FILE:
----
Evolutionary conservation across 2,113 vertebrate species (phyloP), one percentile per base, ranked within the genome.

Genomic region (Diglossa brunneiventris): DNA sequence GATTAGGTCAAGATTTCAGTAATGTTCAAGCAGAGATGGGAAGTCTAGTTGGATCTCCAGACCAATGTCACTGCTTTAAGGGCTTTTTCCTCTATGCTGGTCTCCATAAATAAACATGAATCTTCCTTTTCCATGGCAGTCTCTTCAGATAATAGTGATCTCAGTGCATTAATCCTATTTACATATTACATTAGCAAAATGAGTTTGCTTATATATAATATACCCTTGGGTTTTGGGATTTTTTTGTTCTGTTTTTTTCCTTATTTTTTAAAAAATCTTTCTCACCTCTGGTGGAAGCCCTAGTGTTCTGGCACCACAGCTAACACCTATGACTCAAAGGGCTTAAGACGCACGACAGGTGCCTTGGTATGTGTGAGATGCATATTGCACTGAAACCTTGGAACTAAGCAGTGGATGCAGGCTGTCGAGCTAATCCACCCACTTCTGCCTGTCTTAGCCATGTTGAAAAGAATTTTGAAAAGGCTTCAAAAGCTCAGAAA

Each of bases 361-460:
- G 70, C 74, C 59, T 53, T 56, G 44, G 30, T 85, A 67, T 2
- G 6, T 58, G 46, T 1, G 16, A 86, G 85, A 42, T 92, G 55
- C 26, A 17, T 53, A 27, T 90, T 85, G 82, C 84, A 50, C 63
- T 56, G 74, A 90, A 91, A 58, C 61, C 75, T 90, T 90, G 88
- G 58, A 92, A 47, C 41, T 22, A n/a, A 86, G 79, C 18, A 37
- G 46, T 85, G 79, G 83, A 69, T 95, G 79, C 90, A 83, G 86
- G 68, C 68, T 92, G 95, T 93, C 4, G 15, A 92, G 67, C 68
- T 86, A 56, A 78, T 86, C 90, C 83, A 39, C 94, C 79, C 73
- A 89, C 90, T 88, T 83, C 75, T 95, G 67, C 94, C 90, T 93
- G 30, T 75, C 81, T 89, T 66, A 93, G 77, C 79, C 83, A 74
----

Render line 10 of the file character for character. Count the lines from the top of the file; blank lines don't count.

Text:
- G 68, C 68, T 92, G 95, T 93, C 4, G 15, A 92, G 67, C 68